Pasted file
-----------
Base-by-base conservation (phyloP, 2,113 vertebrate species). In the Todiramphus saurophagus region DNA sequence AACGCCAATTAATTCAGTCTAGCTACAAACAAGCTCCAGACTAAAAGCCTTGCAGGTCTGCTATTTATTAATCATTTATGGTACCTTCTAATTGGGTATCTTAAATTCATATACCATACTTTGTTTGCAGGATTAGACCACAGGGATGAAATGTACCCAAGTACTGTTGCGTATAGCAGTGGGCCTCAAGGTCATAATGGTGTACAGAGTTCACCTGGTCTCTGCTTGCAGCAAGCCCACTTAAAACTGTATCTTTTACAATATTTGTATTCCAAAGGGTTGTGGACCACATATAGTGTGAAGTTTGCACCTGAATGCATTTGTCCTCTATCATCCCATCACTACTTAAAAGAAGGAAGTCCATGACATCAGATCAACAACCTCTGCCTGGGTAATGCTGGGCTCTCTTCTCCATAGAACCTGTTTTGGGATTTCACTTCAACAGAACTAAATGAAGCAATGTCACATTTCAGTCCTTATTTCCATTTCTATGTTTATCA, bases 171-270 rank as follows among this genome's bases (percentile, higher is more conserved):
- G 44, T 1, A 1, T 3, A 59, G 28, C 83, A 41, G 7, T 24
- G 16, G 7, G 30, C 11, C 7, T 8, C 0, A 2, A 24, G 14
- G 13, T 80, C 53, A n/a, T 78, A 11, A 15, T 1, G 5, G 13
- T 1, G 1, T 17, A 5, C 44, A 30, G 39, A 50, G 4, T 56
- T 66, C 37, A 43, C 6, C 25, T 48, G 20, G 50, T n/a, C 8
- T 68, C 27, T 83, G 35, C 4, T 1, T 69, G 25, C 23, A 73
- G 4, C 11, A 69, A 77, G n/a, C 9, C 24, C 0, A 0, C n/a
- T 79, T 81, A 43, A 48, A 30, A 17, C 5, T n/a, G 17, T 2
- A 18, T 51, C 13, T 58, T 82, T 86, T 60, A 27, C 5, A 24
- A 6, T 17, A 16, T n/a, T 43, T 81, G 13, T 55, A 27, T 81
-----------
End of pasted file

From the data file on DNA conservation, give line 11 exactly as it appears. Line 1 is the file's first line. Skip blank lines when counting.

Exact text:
- A 6, T 17, A 16, T n/a, T 43, T 81, G 13, T 55, A 27, T 81